Tony Oursler:
Sound Digressions in Seven Colors
Feburary 25 —
April 15, 2006

NYEHAUS is pleased to present the blazingly theatrical Black Light Paintings of Jacqueline Humphries from May 13 through June 18. The exhibition will be accompanied by a major publication and Light Box Multiple with ten original drawings.

Jacqueline Humphries has always made paintings that straddle the seeming paradoxical space between the conceptual Minimalism of “non painters” like Robert Irwin and the “Expressionists” like Willem de Kooning or early Philip Guston.

The search for paintings that expose / highlight process while distracting the viewer’s attention with the pleasures of touch and gesture have been mined by artists like Christopher Wool, Jonathan Lasker and David Reed.

Humphries first became known for paintings that created a field of dots, each brush-stroke reminding the viewer of the intrinsic power and beauty of paint. At the same time the repetition of mark — the purposefully failed attempt to create perfect repetitions — laid out a conceptual framework that pulled her marks into the Minimalist camp.

Rarely have the exposition of process / concept and the devastating pleasure of gesture been achieved as in Humphries’s current body of work entitled, Black Light Paintings, painted, as their name suggests, in brilliant primary black light paints, ignited by the petroleum of black light. Light Source in this exhibition has been tackled through two approaches; light boxes fitted with detachable canvases of thin nylon stocking-like material, and works conceived on traditional canvas with an aggressive gestural stroke. The latter works are offset by subtle drawings created on the surface of the painting that produce a profound depth of space.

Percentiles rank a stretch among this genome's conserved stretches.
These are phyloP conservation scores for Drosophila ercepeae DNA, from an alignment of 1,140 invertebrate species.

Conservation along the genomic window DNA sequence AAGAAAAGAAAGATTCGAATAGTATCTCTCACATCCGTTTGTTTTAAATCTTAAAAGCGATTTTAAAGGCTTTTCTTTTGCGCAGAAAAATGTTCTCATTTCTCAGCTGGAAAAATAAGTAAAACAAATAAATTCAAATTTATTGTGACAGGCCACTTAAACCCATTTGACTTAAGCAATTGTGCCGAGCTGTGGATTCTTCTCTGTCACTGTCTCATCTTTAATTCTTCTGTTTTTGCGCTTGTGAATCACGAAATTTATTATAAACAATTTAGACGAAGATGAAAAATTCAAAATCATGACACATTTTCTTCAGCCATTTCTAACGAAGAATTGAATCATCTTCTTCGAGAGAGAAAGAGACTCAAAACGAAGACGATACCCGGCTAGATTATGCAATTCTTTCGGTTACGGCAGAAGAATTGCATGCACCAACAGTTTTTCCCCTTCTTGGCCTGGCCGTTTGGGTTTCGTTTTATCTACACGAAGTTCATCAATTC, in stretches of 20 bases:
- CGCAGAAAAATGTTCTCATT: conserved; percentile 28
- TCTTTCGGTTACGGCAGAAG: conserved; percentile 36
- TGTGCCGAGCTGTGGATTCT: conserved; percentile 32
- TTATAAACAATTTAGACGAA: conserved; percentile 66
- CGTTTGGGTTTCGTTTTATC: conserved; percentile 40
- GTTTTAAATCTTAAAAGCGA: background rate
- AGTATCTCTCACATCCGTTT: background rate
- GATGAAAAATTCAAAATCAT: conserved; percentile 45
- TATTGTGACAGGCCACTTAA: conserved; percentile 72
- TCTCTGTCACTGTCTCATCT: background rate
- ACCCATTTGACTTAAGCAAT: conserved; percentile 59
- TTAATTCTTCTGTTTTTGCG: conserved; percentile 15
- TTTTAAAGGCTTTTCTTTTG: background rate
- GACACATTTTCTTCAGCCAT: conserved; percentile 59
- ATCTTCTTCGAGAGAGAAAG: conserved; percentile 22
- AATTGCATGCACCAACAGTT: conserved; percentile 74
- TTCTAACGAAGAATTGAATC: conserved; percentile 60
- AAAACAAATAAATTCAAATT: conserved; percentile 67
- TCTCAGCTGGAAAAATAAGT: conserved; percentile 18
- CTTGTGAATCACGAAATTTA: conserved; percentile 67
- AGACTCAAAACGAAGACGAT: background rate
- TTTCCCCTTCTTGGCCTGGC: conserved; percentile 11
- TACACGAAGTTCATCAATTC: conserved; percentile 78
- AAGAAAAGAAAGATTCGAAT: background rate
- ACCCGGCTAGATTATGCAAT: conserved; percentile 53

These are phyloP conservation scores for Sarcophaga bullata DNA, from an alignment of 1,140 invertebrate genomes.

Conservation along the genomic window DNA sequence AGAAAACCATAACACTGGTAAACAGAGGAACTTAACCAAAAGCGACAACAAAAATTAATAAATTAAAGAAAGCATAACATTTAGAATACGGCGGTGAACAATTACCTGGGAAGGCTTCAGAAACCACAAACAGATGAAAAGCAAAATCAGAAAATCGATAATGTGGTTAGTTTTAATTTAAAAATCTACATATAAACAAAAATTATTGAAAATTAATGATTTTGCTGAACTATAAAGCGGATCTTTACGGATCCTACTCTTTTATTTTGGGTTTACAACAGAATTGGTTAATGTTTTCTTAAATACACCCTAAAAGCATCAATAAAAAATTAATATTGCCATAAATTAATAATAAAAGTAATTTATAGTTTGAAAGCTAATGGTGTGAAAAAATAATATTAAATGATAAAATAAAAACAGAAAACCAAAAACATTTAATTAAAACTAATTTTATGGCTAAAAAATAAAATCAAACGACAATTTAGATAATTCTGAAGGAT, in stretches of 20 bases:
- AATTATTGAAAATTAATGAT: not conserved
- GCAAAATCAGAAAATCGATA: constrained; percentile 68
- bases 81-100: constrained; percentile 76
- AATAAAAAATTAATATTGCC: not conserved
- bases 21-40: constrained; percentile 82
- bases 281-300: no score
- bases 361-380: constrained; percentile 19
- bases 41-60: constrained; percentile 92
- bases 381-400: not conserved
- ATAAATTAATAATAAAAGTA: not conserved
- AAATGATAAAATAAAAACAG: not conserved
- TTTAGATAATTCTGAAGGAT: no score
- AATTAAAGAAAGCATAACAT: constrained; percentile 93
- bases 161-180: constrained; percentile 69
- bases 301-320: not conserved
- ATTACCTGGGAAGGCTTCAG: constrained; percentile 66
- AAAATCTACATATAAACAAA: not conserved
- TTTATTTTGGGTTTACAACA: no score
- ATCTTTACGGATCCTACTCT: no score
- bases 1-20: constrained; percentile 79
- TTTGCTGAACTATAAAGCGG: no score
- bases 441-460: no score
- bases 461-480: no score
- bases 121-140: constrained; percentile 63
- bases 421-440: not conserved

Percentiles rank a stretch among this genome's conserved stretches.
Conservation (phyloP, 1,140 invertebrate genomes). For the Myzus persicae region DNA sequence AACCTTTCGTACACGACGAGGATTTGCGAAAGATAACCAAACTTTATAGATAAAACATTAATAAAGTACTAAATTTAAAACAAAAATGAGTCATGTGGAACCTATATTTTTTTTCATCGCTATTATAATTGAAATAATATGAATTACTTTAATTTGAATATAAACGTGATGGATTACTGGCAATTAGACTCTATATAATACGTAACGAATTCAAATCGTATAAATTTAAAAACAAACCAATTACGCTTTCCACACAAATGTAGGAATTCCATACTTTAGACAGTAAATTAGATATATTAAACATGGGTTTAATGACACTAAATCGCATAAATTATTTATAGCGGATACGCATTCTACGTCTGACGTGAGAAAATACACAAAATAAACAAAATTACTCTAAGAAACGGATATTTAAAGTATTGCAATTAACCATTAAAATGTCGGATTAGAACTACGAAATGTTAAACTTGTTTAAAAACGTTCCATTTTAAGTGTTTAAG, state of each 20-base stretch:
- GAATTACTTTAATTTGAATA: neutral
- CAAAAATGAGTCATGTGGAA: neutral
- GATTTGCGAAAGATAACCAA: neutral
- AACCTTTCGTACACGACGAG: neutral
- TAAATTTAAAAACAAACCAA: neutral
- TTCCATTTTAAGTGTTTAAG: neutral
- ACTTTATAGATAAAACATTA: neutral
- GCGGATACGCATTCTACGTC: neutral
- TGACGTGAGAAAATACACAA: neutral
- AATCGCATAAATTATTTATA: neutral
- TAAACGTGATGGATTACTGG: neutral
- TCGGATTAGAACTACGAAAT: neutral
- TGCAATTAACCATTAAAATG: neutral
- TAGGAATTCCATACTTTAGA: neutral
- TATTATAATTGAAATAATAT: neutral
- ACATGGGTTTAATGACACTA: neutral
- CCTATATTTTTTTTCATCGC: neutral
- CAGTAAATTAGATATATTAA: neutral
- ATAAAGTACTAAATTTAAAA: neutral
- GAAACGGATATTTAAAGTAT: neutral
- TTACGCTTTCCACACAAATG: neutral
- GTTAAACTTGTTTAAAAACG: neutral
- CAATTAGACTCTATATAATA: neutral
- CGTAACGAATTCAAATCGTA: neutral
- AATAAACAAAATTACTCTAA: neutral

In contrast, the light boxes are painted with a more delicate touch necessitated by the sheer material that is the surface of the glowing boxes of black light. The industrial fixtures housing the black light tubes are reminiscent of Dan Flavin sculptures, reinforcing the collision of the artificial and the human to achieve an authentic pseudo-sublime. One painting, Cold Call, appears to be a translucent green veil. After looking at the painting from several perspectives the details of a beautiful ghost of a painting coalesce on the surface. The imagery is reflected much more vividly in the reflection of the metallic hardware holding the tubes.